Historical Events  People
William Wallace

Alternate:
William Wallace (Braveheart) wore a kilt

Current:
William Wallace (Braveheart) did not wear a kilt

They'll never take our freedom!

The first thing that pops into many people's minds when they think of Scottish men is a noble windswept figure on the glen, proudly displaying his kilt.

This image has been portrayed so many times it's ingrained deeply in the world's minds for generations. But has it always been so?

No Scotsman fulfils the image of a fierce warrior fighting for his country more than William Wallace, who was famously brought to the big screen is Braveheart, played by Mel Gibson. Wallace lived in the late 1200s, and it's now come to light that this image of him, and the one generally regarded, means things are not quite right in the clothing department.

The background of Wallace

Its not known who the parents of William Wallace were for certain apart from some differing reports of his father's name being Alan, but it is recorded that he was a minor member of the nobility.

His fame comes undoubtedly from his victory over the English in 1297 at the Battle of Stirling Bridge during the First Scottish Independence War, and this was brought to the masses via Hollywood in Mel Gibsons 1995 Braveheart movie. This depicts most soldiers wearing kilts, but it turns out it's just playing to the masses here, and reinforcing the stereotype, because they were definitely not what the soldiers would choose for battle. In fact, they would have looked similar to the English soldiers, wearing chain leggings when on horseback and a long shirt, again made of chain, which would have had their coat of arms laid over it. It's likely they wore bright yellow shirts, with no Tartan in sight at all.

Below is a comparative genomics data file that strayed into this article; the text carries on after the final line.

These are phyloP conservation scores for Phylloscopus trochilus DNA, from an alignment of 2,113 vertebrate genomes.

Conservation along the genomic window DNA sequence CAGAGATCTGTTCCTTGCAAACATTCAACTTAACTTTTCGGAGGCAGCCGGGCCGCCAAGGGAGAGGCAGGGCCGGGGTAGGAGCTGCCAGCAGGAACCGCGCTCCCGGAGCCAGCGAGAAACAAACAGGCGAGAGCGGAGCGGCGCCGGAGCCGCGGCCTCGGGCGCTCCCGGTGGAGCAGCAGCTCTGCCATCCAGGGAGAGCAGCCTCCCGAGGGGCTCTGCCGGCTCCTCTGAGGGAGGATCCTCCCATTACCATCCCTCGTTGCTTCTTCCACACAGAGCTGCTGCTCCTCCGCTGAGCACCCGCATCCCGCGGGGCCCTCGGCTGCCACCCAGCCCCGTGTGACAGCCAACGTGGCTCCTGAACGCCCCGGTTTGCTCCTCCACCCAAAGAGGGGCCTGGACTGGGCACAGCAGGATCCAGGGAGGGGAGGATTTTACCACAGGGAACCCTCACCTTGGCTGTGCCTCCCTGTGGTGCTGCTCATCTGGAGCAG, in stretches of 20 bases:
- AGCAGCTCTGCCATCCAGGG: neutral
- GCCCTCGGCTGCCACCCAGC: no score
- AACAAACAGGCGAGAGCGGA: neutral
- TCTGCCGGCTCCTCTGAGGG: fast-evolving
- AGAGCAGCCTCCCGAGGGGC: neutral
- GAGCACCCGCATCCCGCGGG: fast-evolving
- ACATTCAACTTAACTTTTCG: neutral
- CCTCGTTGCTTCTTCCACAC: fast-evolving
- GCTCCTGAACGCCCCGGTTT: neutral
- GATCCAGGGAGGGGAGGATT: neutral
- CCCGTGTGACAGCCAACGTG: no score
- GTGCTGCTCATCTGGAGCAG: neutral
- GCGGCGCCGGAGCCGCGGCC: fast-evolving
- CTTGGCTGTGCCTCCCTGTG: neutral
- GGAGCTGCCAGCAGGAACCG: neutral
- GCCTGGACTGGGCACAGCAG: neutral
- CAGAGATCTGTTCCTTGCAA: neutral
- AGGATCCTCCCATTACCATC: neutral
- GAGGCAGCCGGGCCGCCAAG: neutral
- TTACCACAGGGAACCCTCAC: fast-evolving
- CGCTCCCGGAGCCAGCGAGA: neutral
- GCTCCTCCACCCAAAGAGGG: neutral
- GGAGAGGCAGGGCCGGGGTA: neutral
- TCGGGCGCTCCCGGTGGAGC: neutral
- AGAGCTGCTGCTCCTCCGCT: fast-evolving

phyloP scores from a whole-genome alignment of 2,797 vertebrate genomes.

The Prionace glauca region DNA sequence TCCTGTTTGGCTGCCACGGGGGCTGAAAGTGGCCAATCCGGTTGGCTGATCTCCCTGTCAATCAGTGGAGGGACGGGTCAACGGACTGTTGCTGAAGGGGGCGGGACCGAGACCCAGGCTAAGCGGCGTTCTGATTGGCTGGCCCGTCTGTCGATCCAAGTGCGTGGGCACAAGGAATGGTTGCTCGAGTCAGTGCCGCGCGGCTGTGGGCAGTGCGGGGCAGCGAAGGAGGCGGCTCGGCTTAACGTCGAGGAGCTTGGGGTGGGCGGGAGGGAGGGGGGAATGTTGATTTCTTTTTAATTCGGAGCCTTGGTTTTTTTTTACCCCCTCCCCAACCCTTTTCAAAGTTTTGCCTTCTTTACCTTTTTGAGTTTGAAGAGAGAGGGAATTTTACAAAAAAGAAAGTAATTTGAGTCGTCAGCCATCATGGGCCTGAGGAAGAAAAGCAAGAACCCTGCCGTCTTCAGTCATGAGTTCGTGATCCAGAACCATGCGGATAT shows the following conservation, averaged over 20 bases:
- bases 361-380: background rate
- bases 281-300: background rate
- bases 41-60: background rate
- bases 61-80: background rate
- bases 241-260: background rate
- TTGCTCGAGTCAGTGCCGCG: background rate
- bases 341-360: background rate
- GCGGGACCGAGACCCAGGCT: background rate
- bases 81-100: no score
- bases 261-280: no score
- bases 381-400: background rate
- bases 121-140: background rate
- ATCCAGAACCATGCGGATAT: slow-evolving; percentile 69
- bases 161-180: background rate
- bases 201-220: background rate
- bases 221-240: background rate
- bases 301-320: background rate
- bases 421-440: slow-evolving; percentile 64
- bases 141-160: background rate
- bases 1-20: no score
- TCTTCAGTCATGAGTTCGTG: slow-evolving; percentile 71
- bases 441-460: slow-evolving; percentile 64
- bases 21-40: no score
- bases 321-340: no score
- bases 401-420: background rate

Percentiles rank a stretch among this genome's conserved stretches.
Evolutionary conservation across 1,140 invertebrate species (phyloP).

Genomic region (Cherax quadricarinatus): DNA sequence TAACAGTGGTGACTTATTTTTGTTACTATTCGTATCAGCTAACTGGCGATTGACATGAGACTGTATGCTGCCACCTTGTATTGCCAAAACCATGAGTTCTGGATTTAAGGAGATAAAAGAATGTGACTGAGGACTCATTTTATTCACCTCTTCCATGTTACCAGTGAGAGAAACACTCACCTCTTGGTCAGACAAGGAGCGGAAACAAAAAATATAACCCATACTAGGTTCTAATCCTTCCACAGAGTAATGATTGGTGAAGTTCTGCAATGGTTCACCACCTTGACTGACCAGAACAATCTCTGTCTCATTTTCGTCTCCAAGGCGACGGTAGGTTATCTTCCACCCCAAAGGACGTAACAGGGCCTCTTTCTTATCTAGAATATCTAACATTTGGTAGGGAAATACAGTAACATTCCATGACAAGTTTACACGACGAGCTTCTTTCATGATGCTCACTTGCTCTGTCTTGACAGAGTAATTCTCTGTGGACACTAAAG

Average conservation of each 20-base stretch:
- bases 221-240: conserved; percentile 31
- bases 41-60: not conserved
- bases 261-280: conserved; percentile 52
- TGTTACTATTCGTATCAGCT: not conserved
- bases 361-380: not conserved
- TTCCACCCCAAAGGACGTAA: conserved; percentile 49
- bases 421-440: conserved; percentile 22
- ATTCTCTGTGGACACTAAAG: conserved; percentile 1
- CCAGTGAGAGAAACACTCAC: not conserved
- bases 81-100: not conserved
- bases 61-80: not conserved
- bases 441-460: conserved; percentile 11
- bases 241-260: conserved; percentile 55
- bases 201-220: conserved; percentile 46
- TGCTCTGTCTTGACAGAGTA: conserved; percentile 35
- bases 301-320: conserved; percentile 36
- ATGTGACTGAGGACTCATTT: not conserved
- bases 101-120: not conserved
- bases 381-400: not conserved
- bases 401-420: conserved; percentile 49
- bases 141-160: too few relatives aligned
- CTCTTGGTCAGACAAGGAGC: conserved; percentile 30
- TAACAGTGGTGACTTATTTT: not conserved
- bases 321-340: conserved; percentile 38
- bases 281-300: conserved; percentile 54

Afterward, however, things changed dramatically. The kilt was indeed adopted as the Scottish national battle garment from the 16th century on wards, and it became such a prominent symbol that it was actually made illegal by the English in 1746. It was seen as an act of rebellion against the English to wear one. Offenders were instantly given 6 months in jail for the first offence. On the second they were sent to the colonies for 7 years. The law was rescinded in 1782.

It must be pointed out the kilt worn in battle was not the one we think of today. The weather and environment wasn't that different, so instead it was more of a total body garment up to 12 layers deep. It would, however, have had the distinctive Tartan pattern we'd recognise today.

So no, unfortunately it was far too early for Braveheart to have worn one, and history seems to have conflated the idea he did over the generations since. It's not just the movies either, many statues and paintings continue to perpetuate this myth.

There are other issues too. It's well-known the Braveheart movie took many liberties with the truth, but some historians go further and argue Wallace was probably not a highlander, but also quite possible Welsh, and not Scottish at all. These will have to be left for another day...